Bond was desperate for a reboot at this point. Even though "A View To A Kill" was a financial success in the box office, the critical reception was poor and Moore wanted out. So Eon did the proper thing (what they should have done earlier) and brought in a new Bond with Timothy Dalton and gave the look and feel of the Bonds some nice tweaks. Both of these were desperately needed and worked out well for a better film.
STORYLINE: James Bond is brought in to help a Russian general defect to Britain. Although he seems to believe something is awry he goes through with the mission. When the defector tells MI6 that another Russian general is planning a massive spy witch hunt, Bond is sent in to eliminate the general and prevent the slaughter. Not is all that it seems and Bond disobeys a few orders because his instinct tells him too and uncovers a plot that is made to pit countries against each other and make a rather massive arms deal go through. Can Bond stop the double crossing before World War III busts out?
PLOT 4/5: Thank you for getting back to the espionage and spy elements of the Bond franchise! Although the more action oriented (not that this one doesn't have tons of action) and more straight forward Bond films are bad, but this one just feels more like a spy film rather than an action film. It works better that way. There is tons of double crosses and double agents with lots of political intrigue (and some nice moments of real life tensions like Russia and the Middle East) that keep this movie moving at a nice pace without losing many of the Bond elements like the over the top villains or snazzy gadgets. This film also has a nice dark streak that was only hinted at in the Moore ear. Its a nice darker and colder part of Bond that we haven't really seen since Connery's time. Its refreshing.
BOND 4/5: Timothy Dalton was just want this franchise needed again. Bond has lost almost all of the smarmy and it was replaced with a calculated and cold streak that Dalton brings out firmly. He still has the one liners, but now instead of cheeky they come off as sarcastic and rather dark which benefits the darker moments nicely. He still is suave but he blends it with the cold spy like moments better than Moore ever could. Not to mention he isn't replaced with a stunt double for 90% of the film. No offense, but Dalton should have come after Connery. He's a better Bond, if not just as good as Connery was in the beginning.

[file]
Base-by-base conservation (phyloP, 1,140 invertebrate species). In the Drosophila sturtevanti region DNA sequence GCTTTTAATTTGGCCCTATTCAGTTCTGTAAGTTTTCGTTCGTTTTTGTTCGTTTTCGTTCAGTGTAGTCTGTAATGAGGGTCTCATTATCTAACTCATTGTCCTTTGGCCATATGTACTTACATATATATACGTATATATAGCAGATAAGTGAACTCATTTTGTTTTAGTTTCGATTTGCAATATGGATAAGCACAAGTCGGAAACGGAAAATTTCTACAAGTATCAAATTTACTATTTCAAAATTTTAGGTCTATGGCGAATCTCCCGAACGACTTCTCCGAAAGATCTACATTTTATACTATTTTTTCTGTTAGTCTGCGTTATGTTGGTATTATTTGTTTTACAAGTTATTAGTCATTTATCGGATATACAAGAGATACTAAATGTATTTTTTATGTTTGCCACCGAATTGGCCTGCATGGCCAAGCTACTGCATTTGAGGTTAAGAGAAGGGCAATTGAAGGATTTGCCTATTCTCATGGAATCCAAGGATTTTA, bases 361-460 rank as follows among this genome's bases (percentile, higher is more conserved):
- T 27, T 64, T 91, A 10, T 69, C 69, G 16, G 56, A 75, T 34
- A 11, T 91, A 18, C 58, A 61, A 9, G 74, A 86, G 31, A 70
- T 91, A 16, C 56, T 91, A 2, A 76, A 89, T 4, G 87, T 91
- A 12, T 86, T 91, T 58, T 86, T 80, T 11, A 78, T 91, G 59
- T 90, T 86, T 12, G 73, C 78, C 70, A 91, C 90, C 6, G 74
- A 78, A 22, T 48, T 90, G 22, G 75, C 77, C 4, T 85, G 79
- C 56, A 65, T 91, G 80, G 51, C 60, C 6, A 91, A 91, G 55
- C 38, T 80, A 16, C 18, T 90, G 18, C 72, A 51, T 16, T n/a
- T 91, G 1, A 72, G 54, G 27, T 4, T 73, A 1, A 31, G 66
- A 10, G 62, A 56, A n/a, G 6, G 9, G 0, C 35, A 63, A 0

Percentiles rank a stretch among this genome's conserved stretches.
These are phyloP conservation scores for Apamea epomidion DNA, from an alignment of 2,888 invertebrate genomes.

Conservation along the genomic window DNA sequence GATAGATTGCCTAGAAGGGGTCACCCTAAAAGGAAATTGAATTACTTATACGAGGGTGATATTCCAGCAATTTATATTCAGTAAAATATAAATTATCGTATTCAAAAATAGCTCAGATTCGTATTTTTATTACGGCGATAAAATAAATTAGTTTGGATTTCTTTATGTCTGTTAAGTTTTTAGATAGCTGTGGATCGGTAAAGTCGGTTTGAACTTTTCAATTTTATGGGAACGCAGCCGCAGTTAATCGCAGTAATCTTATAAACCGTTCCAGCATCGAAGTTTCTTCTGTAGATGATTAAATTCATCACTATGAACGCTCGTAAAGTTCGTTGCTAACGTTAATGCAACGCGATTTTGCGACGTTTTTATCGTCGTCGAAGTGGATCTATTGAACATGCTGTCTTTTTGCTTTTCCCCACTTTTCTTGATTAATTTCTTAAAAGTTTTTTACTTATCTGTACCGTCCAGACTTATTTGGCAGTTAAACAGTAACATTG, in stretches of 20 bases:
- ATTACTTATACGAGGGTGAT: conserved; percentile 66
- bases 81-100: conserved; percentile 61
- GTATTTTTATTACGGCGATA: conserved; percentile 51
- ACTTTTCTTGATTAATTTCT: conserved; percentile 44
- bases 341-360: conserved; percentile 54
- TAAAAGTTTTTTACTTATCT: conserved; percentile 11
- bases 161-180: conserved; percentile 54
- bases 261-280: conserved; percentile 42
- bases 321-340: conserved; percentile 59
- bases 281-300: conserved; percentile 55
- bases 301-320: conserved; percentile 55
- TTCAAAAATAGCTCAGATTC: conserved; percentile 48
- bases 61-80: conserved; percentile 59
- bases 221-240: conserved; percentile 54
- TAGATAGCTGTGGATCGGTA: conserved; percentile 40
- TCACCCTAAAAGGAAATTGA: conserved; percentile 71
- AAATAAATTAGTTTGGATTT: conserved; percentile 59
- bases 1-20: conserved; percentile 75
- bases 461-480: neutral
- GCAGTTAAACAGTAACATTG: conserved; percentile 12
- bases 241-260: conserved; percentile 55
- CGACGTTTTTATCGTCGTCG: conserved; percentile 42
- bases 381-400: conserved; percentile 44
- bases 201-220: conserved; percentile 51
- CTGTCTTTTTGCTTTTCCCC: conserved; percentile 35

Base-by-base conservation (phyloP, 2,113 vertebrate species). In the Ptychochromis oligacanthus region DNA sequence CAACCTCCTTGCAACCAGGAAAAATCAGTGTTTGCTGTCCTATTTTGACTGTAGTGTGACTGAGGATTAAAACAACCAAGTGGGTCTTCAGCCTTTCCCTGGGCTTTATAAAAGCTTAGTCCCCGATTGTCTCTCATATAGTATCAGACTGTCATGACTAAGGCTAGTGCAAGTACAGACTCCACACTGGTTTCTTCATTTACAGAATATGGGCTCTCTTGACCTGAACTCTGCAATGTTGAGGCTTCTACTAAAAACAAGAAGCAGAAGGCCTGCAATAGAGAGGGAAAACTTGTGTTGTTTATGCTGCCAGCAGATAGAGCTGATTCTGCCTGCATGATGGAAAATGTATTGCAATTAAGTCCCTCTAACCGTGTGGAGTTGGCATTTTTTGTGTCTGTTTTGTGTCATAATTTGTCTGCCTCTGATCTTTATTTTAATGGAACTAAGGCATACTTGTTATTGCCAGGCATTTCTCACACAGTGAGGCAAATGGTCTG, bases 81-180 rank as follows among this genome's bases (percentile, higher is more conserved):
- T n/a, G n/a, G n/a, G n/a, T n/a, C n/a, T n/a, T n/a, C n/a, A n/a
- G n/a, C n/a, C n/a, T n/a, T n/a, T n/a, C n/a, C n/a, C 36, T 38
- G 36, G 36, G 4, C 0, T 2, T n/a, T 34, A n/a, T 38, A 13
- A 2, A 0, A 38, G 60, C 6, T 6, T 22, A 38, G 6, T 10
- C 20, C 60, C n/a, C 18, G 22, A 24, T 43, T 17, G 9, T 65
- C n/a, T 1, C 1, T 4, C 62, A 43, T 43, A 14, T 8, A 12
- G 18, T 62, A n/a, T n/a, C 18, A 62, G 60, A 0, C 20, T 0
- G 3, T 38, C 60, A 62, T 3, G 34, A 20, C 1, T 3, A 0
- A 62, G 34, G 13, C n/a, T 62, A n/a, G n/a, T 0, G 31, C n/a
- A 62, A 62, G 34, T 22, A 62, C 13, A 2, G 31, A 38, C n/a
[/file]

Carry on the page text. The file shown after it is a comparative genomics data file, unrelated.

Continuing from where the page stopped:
VILLAIN 3.5/5: Like the better Bond spy films of the past, a straight up defined villain is tough to find in this film. Essentially we have two villains, Koskov, the defector from Russia, and Whitaker, a deranged arms dealer obsessed with war. Either on their own doesn't work so well but together, with Whitaker was the 'unseen' villain for most of the film and Koskov as our snake in the grass they work quite well. Neither is quite as memorable as some of the more over the top ones in the past (Whitaker with his war room and statues does lean towards that absurdity at times) but both work in the context of the story better than they probably should have. Not the best, but quite fitting.
BOND GIRL 3.5/5: Now I'm not sure why I enjoy the character Kara as much as I do. She isn't the greatest actress not is her character as riveting as some in the past, but I'll be damned if her chemistry with Bond doesn't spark something. She is relevant to the plot in many substantial ways (mostly in the opening sequence) and not just thrown in there like many Bond girls are. She isn't the best, but she is charming and relevant which makes up for a lot.
"The Living Daylights" definitely has things going right for it. Its darker streaks and return to a true spy format help it a lot while keeping many of the Bond elements like over the top action (the last act is almost non-stop explosions and guns firing) and cool car chases in the mix. Dalton takes the reigns surprisingly well, obviously pulling a lot of his inspiration from the books, and with villains and a girl that fit the story line well, "The Living Daylights" works better than it should have.
BONUS RANT: I do hate that after the very awesome opening sequence training exercise it ends with Bond on a boat with a women and very Moore like moment. It seems a little out of place there and the rest of the film never reaches that kind of moment again. Its cheesy and doesn't need to be there because it doesn't fit.
Written By Matt Reifschneider